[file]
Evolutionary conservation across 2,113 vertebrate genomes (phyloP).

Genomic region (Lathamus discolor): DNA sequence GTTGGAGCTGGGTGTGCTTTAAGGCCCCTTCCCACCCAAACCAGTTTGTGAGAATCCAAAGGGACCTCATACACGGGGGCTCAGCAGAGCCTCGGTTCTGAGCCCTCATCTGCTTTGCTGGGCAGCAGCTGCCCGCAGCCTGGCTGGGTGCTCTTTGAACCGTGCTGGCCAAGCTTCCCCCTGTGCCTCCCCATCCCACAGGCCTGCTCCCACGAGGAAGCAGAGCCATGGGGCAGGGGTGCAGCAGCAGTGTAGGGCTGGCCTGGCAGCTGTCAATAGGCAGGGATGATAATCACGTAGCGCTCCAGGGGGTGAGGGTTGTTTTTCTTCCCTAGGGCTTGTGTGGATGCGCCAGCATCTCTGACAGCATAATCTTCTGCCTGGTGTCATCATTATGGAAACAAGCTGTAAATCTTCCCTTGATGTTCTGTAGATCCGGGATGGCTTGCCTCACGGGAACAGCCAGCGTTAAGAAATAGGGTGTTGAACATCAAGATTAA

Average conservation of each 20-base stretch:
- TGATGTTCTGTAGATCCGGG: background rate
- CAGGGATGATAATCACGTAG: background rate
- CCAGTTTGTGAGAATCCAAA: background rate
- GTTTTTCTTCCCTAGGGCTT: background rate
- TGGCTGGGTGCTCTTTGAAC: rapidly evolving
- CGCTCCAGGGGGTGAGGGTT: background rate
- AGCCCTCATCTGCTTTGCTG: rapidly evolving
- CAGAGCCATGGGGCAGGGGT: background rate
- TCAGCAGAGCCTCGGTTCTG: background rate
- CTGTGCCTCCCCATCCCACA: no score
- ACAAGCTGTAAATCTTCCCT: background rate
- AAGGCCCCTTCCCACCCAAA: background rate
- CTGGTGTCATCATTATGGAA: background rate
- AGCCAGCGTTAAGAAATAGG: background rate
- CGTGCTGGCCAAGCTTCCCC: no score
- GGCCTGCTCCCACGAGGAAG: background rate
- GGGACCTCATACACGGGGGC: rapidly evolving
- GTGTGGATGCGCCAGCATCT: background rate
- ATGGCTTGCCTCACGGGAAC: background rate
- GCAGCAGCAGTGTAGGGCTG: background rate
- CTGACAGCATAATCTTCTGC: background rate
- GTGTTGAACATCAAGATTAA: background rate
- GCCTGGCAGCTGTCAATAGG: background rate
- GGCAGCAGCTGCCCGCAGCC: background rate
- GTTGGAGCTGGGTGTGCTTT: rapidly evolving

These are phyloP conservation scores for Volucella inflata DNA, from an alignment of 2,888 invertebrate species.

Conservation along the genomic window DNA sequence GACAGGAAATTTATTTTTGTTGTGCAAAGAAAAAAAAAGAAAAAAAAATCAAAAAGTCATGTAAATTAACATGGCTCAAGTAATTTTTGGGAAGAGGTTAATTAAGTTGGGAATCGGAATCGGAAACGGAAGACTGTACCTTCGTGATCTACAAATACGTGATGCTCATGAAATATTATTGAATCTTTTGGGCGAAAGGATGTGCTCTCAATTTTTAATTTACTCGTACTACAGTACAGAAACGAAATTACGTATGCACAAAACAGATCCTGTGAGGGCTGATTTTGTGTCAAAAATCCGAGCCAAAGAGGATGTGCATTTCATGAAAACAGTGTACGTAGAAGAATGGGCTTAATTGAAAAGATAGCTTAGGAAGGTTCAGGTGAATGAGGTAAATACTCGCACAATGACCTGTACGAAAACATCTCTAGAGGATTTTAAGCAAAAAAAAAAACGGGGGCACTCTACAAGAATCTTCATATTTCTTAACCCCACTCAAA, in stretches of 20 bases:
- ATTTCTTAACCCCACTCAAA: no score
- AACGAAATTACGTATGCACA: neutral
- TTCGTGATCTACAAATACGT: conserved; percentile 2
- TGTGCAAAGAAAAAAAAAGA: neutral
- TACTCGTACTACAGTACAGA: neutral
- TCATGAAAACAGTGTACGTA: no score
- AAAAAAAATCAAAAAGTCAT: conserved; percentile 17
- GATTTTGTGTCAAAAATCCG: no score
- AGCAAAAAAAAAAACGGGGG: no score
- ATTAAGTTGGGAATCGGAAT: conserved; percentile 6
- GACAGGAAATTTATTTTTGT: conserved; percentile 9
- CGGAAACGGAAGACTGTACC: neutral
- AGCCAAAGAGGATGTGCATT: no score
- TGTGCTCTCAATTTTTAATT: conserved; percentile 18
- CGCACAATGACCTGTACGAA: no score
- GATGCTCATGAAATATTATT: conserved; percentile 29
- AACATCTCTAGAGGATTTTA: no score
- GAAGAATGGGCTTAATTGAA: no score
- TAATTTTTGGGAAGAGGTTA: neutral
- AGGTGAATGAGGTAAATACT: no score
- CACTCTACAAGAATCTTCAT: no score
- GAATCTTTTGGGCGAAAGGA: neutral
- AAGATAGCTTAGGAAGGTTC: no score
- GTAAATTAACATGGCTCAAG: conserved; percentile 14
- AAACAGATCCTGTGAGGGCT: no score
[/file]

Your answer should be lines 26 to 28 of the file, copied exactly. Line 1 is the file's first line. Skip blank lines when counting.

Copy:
- GCCTGGCAGCTGTCAATAGG: background rate
- GGCAGCAGCTGCCCGCAGCC: background rate
- GTTGGAGCTGGGTGTGCTTT: rapidly evolving